Some physico-chemical properties of sorghum kernels are given in Table 1. The length, width, height and geometric mean diameter of the kernels were determined to be 4.77± 0.33, 3.85± 0.43, 2.74± 0.19 and 3.63±0.22 mm, respectively. The results are comparable with previous study by Mwithiga and Sifuna (2006) that reported the average length, width and height of sorghum kernels were 4.04± 0.04, 3.50± 0.03 and 3.61± 0.05 mm, respectively, at a moisture content of 12.33% (d.b.). The sphericity of the kernels at the moisture content of 11.96 (% db) determined using Eq. 7 was 0.764±0.05. The 1000 grain weight of sorghum kernels was 28.37±0.52 g..

Table 1. Average physio-chemical analysis of sorghum (g/100 g dry weight)

b By difference from 100%.
c Standard deviation.

B. Kinetics of Water absorption

The moisture content (on a dry weight basis) of sorghum kernels calculated at five soaking temperatures during hydration process is shown in Fig. 1. A regular increase in water absorption was observed as temperature increased from 10 to 50°C. This phenomenon can be linked to high rate of water diffusion at higher temperature. These observations are in agreement with other studies (Sopade and Obekpa, 1990; Pan and Tangratanavalee, 2002; Chiang and Yeh, 2002; Moreira et al., 2008; Kaptso et al., 2008).


Figure 1. Comparison of predicted and experimental moisture content of sorghum at different soaking temperatures, solid lines represent predicted values.

Figure 1 indicates that the rate of water absorption is initially rapid and then slows down as equilibrium approaches. This asymptotic behavior is related to the decrease of driving force for water transfer as hydration progresses and the system is close to equilibrium. This effect was also observed during water soaking of rice and Lupin (Bello et al., 2004; Solomon, 2007). The water absorption data of the samples in terms of moisture content under the experimental conditions was fitted to Peleg's equation (Eq. 1), the predicted values were close to the experimental moisture content.

C. The constant rate of water absorption

Plot of t/(Mt -Mo) versus soaking time (t) allows to study the characteristics of Peleg's constants (Fig. 2). The Peleg's rate constant (k1) and capacity constant (k2) determined at different temperatures are presented in Table 2. The R2 values greater than 0.99 confirms the adequacy of the equation for describing the water absorption kinetics of sorghum within the studied temperature range. In this study, K1 values were inversely related to temperature that indicates the increasing of water absorption rate at higher temperatures. This result is in agreement with previous studies for different beans, peas and cereal grains (Sopade and Obekpa, 1990; Sopade et al., 1992; Hung et al., 1993; Abu-Ghannam and McKenna 1997; Turhan et al., 2002; Resio et al., 2006).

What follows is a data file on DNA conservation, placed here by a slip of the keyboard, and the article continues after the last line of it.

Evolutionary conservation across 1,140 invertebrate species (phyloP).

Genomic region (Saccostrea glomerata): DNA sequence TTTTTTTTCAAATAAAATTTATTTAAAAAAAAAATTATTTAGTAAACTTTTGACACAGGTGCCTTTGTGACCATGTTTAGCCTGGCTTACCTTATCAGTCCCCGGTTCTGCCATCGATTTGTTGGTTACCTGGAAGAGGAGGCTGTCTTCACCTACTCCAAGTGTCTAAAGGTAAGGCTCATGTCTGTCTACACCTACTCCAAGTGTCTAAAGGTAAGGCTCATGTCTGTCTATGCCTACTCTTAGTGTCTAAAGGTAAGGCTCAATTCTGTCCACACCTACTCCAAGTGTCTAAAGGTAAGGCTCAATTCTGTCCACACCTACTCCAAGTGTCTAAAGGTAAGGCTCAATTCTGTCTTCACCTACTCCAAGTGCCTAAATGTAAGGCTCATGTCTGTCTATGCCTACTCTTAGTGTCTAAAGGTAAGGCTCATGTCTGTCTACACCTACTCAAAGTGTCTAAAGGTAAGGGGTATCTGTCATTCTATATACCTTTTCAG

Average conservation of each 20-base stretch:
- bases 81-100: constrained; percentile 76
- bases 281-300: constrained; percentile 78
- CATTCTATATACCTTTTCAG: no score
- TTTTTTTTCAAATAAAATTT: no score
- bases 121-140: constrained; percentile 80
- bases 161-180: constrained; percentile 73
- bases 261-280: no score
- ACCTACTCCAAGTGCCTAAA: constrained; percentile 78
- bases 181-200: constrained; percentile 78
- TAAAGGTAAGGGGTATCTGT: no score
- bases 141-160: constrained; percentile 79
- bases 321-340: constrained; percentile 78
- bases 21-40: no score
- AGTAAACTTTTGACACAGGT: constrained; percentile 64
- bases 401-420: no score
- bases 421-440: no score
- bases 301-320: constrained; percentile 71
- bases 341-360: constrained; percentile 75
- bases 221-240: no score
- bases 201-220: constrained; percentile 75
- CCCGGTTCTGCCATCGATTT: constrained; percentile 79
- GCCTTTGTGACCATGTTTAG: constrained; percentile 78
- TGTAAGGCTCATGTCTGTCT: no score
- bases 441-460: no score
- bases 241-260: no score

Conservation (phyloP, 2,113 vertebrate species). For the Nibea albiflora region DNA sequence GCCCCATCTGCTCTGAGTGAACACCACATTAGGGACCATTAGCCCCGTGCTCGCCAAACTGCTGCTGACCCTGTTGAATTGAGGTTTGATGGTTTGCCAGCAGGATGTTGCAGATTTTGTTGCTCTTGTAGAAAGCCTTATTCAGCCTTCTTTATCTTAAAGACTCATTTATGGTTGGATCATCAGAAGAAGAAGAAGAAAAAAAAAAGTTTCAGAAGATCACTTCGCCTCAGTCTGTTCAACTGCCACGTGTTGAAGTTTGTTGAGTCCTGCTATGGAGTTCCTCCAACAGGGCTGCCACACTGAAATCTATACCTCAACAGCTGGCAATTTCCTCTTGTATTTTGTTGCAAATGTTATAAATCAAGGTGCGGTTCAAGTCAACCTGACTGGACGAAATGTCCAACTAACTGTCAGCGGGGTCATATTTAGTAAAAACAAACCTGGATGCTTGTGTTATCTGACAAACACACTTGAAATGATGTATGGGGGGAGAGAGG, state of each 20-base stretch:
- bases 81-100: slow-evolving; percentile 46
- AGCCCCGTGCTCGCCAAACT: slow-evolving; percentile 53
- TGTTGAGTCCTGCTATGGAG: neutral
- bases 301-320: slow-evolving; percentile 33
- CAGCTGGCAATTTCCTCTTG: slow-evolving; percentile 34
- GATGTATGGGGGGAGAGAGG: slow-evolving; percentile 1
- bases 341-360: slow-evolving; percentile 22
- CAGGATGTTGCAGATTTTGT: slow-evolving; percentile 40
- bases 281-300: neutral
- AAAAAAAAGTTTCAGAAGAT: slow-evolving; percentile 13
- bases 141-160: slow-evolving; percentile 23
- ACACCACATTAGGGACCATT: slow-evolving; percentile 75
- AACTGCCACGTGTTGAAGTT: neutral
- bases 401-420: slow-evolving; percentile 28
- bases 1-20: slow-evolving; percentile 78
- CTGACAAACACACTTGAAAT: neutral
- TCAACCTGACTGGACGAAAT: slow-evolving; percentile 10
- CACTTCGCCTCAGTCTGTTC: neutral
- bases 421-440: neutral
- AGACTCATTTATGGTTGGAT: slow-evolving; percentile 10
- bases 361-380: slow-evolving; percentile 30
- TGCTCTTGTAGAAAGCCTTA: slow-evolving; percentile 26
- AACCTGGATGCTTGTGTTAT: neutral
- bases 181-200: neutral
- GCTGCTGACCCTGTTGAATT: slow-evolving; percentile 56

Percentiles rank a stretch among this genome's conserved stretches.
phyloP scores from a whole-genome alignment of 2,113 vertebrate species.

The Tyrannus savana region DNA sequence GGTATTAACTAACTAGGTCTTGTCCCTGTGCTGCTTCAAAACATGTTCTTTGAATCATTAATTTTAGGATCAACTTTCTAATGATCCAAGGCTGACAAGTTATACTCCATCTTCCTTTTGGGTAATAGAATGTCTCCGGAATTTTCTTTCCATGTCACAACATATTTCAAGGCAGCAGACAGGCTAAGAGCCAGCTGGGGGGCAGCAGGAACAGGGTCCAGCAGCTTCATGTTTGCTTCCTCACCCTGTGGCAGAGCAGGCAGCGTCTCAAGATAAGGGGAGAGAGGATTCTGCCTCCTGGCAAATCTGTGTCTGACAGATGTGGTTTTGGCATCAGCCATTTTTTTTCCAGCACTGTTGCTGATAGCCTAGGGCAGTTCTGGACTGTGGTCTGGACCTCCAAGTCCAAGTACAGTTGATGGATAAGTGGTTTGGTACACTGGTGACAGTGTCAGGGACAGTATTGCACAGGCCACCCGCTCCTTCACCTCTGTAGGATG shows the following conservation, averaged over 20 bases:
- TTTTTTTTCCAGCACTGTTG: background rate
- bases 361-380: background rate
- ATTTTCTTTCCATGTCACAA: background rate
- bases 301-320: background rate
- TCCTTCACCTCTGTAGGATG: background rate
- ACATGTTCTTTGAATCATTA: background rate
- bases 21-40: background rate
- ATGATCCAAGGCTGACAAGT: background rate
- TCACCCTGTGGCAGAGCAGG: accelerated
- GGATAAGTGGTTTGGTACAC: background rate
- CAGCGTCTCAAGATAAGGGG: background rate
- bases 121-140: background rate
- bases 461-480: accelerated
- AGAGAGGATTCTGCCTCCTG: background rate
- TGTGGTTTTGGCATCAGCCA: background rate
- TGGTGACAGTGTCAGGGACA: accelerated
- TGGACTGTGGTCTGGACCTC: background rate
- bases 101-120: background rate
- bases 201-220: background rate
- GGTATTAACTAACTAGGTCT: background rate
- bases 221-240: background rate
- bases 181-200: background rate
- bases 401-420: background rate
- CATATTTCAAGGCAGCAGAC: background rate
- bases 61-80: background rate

Figure 2. Fitting of water absorption data during soaking of sorghum to the Peleg's model.

Table 2. Average Peleg's constants and equilibrium moisture content of sorghum kernels

It is observed that the Peleg's constant K2 for sorghum kernels can be a function of temperature (Fig. 3). Similar trends have been observed for chickpea (Turhan et al., 2002), pigeon pea (Sing and Kulshrestha, 1987) and unblanched red kidney beans (Abu-Ghannam and McKenna, 1997) while other workers (Sopade and Obekpa, 1990; Hung et al., 1993) have reported that K2 can be independent of temperature.


Figure 3. Effect of temperature on the Peleg's capacity constant (K2) during soaking of sorghum kernels.

Table 2 shows the constant K2 decreased from 0.0246 to 0.0206 while the soaking temperature increased from 10 to 50°C. This is due to increasing of water absorption capacity of sorghum with increasing of temperature. This statement clearly confirms that as soaking temperature increases the equilibrium moisture content of sorghum kernel increases too (Table 2).

D. Effective diffusivity and activation energy

The effective diffusivity of kernels calculated by Eq. (7) is shown in Table 3. The effective diffusivity of the kernels increased from 2.22×10-12 to 8.376×10-12 m2s-1 as the soaking temperature increased from 10 to 50ºC. The comparison of the diffusion coefficients for water soaking obtained in this study for sorghum kernels with those reported in the literature for other grains indicates that the effective diffusivity of sorghum kernels is very similar to other agricultural materials (Resio et al., 2006; Bello et al., 2004).

Table 3. Arrhenius parameters for water absorption of sorghum

The logarithm of Deff as a function of reciprocal of absolute temperature (T) is plotted in Fig. 4. The results show a linear relationship between (log Deff) and (1/T) or an Arrhenius-type relationship (Eq. 8). The diffusivity constant (D0) and activation energy (Ea) calculated from the linear regression were 6.39×10-4 (m2 s-1) and 24.21 (kJ mol-1), respectively. The obtained activation energy is in reasonable agreement with the data presented by several authors for other grains. For example Kaptso et al. (2008) found Ea values for cowpea and bambara groundnuta 37.62 and 35.69 kJ mol-1 respectively. Resio et al. (2006) found out the activation energy of 32.1 kJ mol-1 for amaranth grain. Solomon (2007) reported the activation energy of 60.44 kJ mol-1 for lupin seeds and Maskan (2002) reported 11.979 kJ mol-1 as activation energy for wheat.


Figure 4. Effect of soaking temperature on the effective diffusivity of sorghum kernels.

IV. CONCLUSIONS

Peleg's equation successfully represented the water absorption behavior of sorghum kernels during the soaking process at different temperatures and could be used to estimate the moisture content at given soaking time and temperature within the experimental condition considered. The Peleg's constants K1 and K2 were a function of temperature for sorghum and decreased with increase in soaking temperature. The effective diffusivity of sorghum increased with increase in temperature according to the Arrhenius type relationship which the activation energy can be calculated. This study revealed that it is possible to predict the water absorption characteristics of sorghum kernels which can help optimize soaking conditions.

NOMENCLATURE

D0 Diffusion constant,(m2 s-1)
Deff Effective diffusivity,(m2 s-1 )
Ea Activation energy,(kJ mol-1 )
Gmd Geometric mean diameter, r (mm)
H Height of kernel, (mm)
L Length of kernel, (mm)
K Soaking constant, ( s -1)
K1 Peleg rate constant, (h %-1) % MC db)
K2 Peleg capacity constant, (%-1) % MC db)
Mo Initial moisture content, (% db)
Me Equilibrium moisture content, (% db)
Mt Moisture content at a known time, (% db)
r Sample radius, (m)
R Universal gas constant,( 8.314 kJ mol-1 K-1)
R2 Coefficient of determination
t Soaking time, (min)
T Absolute temperature, (K)
W Width of kernel, (mm)
Sphericity, (%)

REFERENCES
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Received: July 18, 2009.
Accepted: November 18, 2009.
Recommended by Subject Editor: Ricardo Gómez.